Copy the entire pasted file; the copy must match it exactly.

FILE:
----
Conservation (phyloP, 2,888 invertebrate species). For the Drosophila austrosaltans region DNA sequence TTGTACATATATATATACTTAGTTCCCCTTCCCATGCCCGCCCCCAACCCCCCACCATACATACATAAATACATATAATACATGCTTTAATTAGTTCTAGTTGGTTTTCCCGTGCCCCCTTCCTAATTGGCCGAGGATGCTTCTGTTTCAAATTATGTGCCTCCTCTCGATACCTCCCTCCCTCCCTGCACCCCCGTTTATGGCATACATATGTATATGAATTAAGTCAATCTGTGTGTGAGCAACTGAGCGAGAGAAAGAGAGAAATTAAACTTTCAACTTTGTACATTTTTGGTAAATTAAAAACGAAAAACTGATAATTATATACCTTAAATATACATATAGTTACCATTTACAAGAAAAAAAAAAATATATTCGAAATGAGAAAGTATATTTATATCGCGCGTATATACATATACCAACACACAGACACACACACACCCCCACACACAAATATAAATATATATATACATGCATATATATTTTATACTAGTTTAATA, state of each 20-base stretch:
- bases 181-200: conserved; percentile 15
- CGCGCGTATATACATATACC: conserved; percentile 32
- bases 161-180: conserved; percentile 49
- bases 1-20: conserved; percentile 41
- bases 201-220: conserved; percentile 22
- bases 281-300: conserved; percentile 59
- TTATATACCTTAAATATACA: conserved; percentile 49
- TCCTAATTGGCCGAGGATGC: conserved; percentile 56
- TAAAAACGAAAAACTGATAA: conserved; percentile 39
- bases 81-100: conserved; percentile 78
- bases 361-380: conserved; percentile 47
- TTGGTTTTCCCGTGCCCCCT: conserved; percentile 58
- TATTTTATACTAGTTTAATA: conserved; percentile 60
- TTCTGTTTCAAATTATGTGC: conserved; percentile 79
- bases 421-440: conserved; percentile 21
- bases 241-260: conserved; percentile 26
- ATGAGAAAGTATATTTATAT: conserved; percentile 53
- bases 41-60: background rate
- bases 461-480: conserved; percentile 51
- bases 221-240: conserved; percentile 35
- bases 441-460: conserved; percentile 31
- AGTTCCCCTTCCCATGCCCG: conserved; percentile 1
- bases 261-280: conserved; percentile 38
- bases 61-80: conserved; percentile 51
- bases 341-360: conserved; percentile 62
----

Conservation (phyloP, 2,888 invertebrate species). For the Drosophila austrosaltans region DNA sequence TTGTACATATATATATACTTAGTTCCCCTTCCCATGCCCGCCCCCAACCCCCCACCATACATACATAAATACATATAATACATGCTTTAATTAGTTCTAGTTGGTTTTCCCGTGCCCCCTTCCTAATTGGCCGAGGATGCTTCTGTTTCAAATTATGTGCCTCCTCTCGATACCTCCCTCCCTCCCTGCACCCCCGTTTATGGCATACATATGTATATGAATTAAGTCAATCTGTGTGTGAGCAACTGAGCGAGAGAAAGAGAGAAATTAAACTTTCAACTTTGTACATTTTTGGTAAATTAAAAACGAAAAACTGATAATTATATACCTTAAATATACATATAGTTACCATTTACAAGAAAAAAAAAAATATATTCGAAATGAGAAAGTATATTTATATCGCGCGTATATACATATACCAACACACAGACACACACACACCCCCACACACAAATATAAATATATATATACATGCATATATATTTTATACTAGTTTAATA, state of each 20-base stretch:
- bases 181-200: conserved; percentile 15
- CGCGCGTATATACATATACC: conserved; percentile 32
- bases 161-180: conserved; percentile 49
- bases 1-20: conserved; percentile 41
- bases 201-220: conserved; percentile 22
- bases 281-300: conserved; percentile 59
- TTATATACCTTAAATATACA: conserved; percentile 49
- TCCTAATTGGCCGAGGATGC: conserved; percentile 56
- TAAAAACGAAAAACTGATAA: conserved; percentile 39
- bases 81-100: conserved; percentile 78
- bases 361-380: conserved; percentile 47
- TTGGTTTTCCCGTGCCCCCT: conserved; percentile 58
- TATTTTATACTAGTTTAATA: conserved; percentile 60
- TTCTGTTTCAAATTATGTGC: conserved; percentile 79
- bases 421-440: conserved; percentile 21
- bases 241-260: conserved; percentile 26
- ATGAGAAAGTATATTTATAT: conserved; percentile 53
- bases 41-60: background rate
- bases 461-480: conserved; percentile 51
- bases 221-240: conserved; percentile 35
- bases 441-460: conserved; percentile 31
- AGTTCCCCTTCCCATGCCCG: conserved; percentile 1
- bases 261-280: conserved; percentile 38
- bases 61-80: conserved; percentile 51
- bases 341-360: conserved; percentile 62